I took this opportunity to bring along my children and their friends between the age of 7 and 15. A team of seven children, making their maiden voyage as domestic tourists to Musanze. While trekking with Alvin, I noticed one thing in his eyes when he first laid his eyes on the silver back in the Kwitonda gorilla family – a mixture of fear, excitement and complete awe of what was before his very own eyes. That moment of silence when you could palpably hear the sound beat of his heart deep in his chest, his mind racing with so many questions, yet trying to process and appreciate the beauty and the sheer size of the silver back at the same time. I was privileged to be present at that moment when we introduce the next generation to the benefits of wildlife and environmental conservation. Alvin, like many other youngsters, was nominated to do this trek not just for the historical significance it portends, but in as much as instilling the conservation message into them. Our fantastic guides Jerome and Honorine Uwayo, reinforced the role of conservation for the country and how tourism plays a significant role in sustaining the life of these endangered species – a message that every youngster now fully understands.
While we were busy enjoying our encounter with our close cousins – the gorillas, my children, and their friends were heading to the Gorilla Guardian’s Village (former Iby’Iwacu Cultural Village) for their culture and historical guided tour. Their visit was packed with fun events and activities. From the traditional grinding of maize and sorghum to shooting bows and arrows as our forefathers did many years ago. They also took part in traditional dances, were crowned kings and queens of yester years for a few hours, to experiencing traditional healing methods through herbs and charms.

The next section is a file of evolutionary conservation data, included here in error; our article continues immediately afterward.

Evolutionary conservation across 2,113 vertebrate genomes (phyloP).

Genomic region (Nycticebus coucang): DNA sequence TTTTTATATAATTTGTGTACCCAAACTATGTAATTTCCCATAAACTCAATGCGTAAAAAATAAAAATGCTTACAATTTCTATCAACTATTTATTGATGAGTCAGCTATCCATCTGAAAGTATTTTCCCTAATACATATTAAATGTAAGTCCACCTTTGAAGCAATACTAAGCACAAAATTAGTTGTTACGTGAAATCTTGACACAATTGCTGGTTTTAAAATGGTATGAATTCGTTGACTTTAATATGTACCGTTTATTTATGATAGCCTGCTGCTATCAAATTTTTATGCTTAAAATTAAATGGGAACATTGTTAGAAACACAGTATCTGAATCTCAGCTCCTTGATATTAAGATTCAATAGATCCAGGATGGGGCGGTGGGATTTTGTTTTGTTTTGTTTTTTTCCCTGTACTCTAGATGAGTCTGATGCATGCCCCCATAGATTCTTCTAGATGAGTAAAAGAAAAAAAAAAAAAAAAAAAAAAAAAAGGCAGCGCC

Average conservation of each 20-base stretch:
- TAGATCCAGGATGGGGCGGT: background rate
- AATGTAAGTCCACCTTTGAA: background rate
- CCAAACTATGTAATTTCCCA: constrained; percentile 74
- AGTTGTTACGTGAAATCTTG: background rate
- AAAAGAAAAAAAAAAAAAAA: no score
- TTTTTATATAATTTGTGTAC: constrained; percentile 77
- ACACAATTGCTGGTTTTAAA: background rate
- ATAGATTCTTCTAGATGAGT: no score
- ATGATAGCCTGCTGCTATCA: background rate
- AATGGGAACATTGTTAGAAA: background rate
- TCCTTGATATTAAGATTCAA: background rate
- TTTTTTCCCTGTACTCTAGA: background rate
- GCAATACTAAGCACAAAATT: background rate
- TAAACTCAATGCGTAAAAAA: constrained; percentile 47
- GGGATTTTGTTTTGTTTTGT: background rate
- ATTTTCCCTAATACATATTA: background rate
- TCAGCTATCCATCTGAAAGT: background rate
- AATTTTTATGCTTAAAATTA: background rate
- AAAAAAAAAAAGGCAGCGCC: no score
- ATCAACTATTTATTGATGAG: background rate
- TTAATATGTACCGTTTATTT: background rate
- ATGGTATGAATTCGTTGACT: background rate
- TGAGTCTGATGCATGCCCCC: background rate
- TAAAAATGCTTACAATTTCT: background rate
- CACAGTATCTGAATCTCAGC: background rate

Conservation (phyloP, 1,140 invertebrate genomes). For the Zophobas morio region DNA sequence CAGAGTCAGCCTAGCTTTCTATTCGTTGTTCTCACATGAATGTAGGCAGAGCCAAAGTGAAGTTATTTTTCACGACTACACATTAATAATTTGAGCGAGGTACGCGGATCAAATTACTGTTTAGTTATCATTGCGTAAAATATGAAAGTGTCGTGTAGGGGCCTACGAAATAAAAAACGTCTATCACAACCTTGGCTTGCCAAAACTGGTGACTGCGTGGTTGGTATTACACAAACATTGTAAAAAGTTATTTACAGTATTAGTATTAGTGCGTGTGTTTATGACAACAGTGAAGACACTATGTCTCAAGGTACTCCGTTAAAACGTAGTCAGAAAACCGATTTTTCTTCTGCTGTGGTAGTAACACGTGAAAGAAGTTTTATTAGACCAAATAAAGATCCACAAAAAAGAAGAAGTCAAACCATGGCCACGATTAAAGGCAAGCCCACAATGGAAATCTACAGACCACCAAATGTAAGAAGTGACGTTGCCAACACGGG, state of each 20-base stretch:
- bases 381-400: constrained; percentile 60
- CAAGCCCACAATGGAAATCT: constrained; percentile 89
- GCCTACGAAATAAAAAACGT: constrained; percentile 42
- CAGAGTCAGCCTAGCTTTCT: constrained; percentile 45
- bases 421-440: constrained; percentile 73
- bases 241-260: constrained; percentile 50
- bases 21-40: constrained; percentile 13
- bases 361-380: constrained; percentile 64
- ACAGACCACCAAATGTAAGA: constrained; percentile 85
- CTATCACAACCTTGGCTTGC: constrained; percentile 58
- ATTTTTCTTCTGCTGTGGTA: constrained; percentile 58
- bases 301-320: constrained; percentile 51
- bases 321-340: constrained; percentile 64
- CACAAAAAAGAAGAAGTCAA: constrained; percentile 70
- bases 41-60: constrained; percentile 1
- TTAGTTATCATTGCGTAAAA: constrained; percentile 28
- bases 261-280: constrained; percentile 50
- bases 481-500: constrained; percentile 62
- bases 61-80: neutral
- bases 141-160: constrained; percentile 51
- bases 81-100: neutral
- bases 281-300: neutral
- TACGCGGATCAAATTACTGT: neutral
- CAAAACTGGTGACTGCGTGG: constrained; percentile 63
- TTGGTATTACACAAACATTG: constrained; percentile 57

The village is located on the fringes of the Sabyinyo Volcano, that provides a picture-perfect backdrop for a visit on clear skies. Talking about pictures and keeping memories, of course, all the children who participated in this tour were armed with their smartphones and boy oh boy….it was selfies galore followed by endless camera clicks at every opportunity to document their experience and to share their experience with their friends and family. The decibels registered high numbers when the two groups finally met over lunch as they shared their experiences, fingers swiped the smartphone screens with speed and purpose to not only explain a precise moment, a particular experience, but to regale and relive it in the company of their friends.
And as I sat there drowned in their excitement, I reminisced this very spot about ten years back when my friend Justine Kwizera, my sister Elsa Nibigira (the picture on the right) and I joined Dr. Edwin Sabuhoro at the table where the dream of this cultural village was mooted. Dr. Edwin Sabuhoro is a friend, a colleague, and a mentor. Thirteen years ago, this very place was an empty patch of land, but today, thanks to the vision and sacrifice of Dr. Edwin Sabuhoro, the cultural aspects of the local people come alive and are shared with thousands of domestic and foreign travelers. And today, my children and their friends are here to experience the dream from thirteen years ago; to witness the tangible benefits of wildlife and environmental conservation where former gorilla poachers are today the very protectors of the forest, the gorillas, the environment and their rich cultural traditions.
This, was without a shadow of a doubt the very essence of this trip. These children will forever remain passionate and appreciative of the environment, the culture and the wildlife they witnessed and the experience they were part of. Just like me, they will forever carry with them the images and memories of this trip. As we continue to travel, what we learn is beyond what we read in books.
The question remains, where do we go next?
By Carmen Nibigira